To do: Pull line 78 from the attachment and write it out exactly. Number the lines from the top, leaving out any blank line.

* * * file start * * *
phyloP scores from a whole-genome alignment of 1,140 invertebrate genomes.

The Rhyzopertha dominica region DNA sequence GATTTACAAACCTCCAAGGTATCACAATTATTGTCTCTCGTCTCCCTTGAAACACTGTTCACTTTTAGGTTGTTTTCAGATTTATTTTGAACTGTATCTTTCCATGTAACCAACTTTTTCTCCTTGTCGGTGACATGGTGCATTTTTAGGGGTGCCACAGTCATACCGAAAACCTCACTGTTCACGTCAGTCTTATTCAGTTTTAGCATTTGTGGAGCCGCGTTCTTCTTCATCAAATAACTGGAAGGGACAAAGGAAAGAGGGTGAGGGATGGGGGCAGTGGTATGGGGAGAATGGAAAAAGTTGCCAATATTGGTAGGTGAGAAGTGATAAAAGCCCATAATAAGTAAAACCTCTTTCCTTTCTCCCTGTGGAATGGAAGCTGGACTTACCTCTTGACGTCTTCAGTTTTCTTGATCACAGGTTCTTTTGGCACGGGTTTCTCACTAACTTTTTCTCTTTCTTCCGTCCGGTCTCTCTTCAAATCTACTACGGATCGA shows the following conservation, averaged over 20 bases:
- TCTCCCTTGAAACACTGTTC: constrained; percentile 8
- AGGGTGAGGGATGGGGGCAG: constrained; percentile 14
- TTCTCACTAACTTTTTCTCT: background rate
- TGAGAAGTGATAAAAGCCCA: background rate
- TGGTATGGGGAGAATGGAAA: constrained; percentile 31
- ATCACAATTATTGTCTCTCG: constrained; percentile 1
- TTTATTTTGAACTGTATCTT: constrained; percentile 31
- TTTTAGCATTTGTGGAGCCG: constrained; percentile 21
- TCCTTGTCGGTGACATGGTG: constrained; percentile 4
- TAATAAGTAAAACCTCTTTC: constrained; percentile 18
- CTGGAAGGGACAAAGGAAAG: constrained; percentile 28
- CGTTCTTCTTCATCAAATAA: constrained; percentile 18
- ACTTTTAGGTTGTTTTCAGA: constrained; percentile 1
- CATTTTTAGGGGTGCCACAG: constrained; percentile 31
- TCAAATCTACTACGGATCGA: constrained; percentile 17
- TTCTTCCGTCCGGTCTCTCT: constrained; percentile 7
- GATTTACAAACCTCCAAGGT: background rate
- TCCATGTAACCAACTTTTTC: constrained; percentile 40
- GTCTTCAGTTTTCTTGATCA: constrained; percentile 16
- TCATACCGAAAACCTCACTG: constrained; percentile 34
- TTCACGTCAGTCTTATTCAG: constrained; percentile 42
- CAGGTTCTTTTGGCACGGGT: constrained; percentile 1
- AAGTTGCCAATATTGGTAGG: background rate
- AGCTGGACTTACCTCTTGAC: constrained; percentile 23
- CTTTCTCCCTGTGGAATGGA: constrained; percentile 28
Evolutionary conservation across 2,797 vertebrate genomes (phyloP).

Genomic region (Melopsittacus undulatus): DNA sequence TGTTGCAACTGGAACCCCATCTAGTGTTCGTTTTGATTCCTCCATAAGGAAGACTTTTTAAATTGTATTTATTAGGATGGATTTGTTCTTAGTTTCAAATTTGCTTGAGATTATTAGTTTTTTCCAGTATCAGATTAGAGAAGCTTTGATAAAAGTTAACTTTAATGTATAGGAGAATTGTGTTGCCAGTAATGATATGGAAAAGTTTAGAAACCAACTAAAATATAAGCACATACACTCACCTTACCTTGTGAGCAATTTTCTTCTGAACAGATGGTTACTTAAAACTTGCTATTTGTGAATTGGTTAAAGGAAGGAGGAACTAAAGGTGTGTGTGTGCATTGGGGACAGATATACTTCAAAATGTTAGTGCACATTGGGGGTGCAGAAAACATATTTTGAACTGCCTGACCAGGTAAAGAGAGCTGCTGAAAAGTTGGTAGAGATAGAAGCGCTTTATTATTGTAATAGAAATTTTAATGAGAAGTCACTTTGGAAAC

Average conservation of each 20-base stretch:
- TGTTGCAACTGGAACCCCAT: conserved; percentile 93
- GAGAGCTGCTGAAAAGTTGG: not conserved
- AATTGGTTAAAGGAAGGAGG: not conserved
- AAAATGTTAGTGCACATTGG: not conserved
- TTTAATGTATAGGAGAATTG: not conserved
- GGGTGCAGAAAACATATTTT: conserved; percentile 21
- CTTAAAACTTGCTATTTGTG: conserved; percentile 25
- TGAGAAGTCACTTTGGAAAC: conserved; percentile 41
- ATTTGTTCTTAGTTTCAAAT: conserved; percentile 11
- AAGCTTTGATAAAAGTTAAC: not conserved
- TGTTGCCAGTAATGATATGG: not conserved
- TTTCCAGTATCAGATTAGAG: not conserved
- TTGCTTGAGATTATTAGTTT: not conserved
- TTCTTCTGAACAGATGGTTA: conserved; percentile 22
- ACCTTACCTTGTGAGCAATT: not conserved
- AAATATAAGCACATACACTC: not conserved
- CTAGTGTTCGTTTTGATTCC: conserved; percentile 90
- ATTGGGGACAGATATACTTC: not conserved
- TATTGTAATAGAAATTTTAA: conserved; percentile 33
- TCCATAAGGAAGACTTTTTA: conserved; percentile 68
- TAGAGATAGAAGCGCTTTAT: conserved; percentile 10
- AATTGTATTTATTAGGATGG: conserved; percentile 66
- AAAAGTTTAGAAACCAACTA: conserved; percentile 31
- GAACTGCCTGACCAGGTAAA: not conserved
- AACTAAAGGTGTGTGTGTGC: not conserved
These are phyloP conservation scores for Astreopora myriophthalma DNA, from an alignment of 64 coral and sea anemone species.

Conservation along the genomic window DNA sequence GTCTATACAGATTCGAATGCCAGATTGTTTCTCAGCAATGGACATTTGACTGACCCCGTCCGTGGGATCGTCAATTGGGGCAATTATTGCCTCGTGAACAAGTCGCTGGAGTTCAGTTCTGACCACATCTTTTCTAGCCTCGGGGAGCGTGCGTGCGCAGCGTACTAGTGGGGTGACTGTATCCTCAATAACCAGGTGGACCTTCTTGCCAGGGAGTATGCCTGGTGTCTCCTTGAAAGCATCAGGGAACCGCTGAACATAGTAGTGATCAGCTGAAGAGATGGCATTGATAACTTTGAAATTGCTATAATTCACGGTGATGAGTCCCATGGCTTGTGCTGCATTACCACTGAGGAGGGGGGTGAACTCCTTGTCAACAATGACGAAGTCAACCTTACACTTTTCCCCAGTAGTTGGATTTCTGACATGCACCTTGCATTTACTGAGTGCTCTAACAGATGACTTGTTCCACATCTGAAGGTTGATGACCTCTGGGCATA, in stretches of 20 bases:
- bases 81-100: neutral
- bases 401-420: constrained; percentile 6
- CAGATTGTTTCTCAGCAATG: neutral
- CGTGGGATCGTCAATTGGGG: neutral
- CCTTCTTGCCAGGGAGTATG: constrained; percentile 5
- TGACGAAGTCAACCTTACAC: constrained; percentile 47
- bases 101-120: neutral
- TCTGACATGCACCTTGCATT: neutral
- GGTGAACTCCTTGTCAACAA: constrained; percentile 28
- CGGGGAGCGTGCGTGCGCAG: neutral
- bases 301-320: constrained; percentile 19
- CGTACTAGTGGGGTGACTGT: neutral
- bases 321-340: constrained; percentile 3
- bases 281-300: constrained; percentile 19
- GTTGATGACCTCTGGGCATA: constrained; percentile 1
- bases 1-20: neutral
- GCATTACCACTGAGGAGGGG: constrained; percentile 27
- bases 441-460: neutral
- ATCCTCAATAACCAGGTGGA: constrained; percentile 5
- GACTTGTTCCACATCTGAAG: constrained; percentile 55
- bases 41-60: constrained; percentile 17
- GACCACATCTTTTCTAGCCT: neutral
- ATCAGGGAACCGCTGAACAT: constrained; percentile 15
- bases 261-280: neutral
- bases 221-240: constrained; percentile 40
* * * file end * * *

- bases 41-60: constrained; percentile 17